This blog has been triggered by two unrelated items that talk about coincidence, or are they unrelated? Maybe something spooky is going on that drew me to two articles on coincidence in one week?
The first of these occurred in a late-night repeat on BBC4 of a documentary called Tails You Win: The Science of Chance in which Professor David Spiegelhalter explains that although strange to our human mind, which is forever seeking logical explanations for things, coincidence is statistically more likely to occur than we might think, with some types of coincidence relatively common.
The second article I found in fiction editor Beth Hill’s blog where she is pretty scathing about writers resorting to coincidence, suggesting it’s a sure sign of poor plotting and can quickly lead to a reader’s suspension of disbelief.
(See links below)
Coincidences certainly do linger in the mind and demand explanation and this eery but true story happened on Christmas Day 1987 and it still disturbs me when I recall it!
In the summer of 1987, my family returned to a holiday cottage we had found the year before on the coastal path in West Wales. It is in a beautiful and remote setting and was large enough to comfortably sleep 10 of us. It fulfilled all our needs for the foreseeable future and we planned many more annual stays there. I took a photograph of the cottage in all it’s glory with the beach in the foreground and the Preselli Hills in the background and was so pleased with it that I ordered two framed, poster-sized, prints, one for myself and one for my in-laws. Now, because I own the negatives, I can be fairly confident that only two of these framed photos exist, one hanging on the wall in my home in Andover and the other over 150 miles away on my in-laws wall in Swansea, which makes them pretty exclusive.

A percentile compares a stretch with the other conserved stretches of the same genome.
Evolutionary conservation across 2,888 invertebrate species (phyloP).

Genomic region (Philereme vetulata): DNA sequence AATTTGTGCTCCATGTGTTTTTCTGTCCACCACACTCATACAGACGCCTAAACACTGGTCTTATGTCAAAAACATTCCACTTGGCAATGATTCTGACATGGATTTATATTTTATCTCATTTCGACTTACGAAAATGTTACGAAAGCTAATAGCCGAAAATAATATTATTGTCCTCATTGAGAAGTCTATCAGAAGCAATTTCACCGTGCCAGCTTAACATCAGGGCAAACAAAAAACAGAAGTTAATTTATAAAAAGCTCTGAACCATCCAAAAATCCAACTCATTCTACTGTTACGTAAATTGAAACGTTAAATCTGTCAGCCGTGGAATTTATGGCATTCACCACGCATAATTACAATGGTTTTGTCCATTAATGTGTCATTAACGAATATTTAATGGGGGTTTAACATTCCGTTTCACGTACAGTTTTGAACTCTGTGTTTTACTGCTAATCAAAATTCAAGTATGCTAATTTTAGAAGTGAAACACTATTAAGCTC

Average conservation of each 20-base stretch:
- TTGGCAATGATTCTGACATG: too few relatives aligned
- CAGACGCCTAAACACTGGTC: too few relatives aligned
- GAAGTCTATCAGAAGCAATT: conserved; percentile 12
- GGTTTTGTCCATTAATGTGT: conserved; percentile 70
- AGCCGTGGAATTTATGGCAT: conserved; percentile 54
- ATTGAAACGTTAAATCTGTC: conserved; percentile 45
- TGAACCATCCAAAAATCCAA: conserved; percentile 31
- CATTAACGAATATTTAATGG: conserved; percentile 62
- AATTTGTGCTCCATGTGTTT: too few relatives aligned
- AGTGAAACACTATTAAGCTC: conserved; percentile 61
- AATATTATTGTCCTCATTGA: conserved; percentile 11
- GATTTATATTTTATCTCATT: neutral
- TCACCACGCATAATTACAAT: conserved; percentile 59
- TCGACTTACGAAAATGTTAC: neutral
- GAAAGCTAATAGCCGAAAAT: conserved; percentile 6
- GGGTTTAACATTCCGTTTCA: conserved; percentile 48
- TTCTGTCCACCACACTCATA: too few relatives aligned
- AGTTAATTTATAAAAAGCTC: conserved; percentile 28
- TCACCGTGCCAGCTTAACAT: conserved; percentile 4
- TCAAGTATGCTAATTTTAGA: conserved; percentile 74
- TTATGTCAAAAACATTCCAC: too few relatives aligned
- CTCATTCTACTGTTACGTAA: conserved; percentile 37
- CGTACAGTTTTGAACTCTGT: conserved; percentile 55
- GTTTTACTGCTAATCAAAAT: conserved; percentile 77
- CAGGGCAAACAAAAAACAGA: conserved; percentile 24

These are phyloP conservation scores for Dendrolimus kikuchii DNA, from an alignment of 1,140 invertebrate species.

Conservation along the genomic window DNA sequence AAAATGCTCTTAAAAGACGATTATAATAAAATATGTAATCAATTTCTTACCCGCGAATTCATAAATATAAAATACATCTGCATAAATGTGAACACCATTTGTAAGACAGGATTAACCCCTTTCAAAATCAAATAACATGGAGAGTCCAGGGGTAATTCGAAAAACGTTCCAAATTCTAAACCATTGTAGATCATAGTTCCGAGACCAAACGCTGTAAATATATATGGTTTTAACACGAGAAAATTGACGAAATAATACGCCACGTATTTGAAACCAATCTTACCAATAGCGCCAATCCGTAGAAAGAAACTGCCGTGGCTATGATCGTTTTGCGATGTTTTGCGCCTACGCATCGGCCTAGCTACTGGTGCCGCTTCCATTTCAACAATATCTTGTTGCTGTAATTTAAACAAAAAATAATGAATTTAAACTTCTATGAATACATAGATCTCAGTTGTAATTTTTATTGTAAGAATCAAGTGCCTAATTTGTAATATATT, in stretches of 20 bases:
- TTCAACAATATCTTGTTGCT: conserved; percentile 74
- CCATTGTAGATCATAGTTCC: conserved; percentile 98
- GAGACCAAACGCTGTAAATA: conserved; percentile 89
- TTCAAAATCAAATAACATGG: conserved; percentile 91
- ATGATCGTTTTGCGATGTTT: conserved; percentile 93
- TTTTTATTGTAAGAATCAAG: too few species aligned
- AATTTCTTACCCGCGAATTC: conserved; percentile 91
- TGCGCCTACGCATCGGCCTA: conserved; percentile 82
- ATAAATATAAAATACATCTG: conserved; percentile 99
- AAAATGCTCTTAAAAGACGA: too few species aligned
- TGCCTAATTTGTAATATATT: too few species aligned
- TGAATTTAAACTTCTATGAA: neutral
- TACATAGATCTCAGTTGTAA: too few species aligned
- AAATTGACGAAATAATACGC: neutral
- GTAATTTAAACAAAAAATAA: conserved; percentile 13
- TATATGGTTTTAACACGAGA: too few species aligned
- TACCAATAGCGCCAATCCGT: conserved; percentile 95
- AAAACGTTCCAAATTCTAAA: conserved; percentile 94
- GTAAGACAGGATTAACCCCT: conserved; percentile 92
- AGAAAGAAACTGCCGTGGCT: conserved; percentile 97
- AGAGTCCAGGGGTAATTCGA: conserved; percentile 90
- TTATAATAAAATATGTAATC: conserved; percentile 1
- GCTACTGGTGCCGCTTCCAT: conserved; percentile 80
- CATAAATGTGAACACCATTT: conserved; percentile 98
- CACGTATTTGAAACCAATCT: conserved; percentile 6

At precisely the same moment, 3:00pm on Christmas Day 1987, both these identical photographs fell off the wall and crashed to the floor. Nobody was near them when they fell, there were no earthquakes in Britain that day and no other pictures fell in either household. Then, to add even more mystery, in the first post delivery after Christmas, my father-in-law opened a letter from the owner saying that the family were banned from the cottage because of the state in which we left it. I was one of the last to leave the cottage and can say hand-on-heart that the place was in immaculate condition when we left, we’d even hoovered the carpets! Could a poltergeist have visited after we left and trashed the place? Was that same troubled spirit responsible for our crashing photographs six months later? Can they work their mischief simultaneously while being hundreds of miles apart?
I don’t know the answers and confess I am baffled to this day. It certainly made me wonder about the supernatural, even though I tend not to believe all that stuff. But what other explanation can there be? What are the odds of the only two existing copies of a photo falling off the wall in houses separated by well over a hundred miles on the same day, let alone at the same moment in time?
If you have an explanation, or you’ve had a similar freaky experience to share, I’d love to hear from you so please comment on this blog. Professor David Spiegelhalter, Winton Professor for the Public Understanding of Risk at the University of Cambridge, would also like you to share any strange coincidences on a website where he collects coincidences: there’s a link below.
And here is Beth Hill’s blog: http://theeditorsblog.net/2012/01/20/coincidence-destroys-the-suspension-of-disbelief/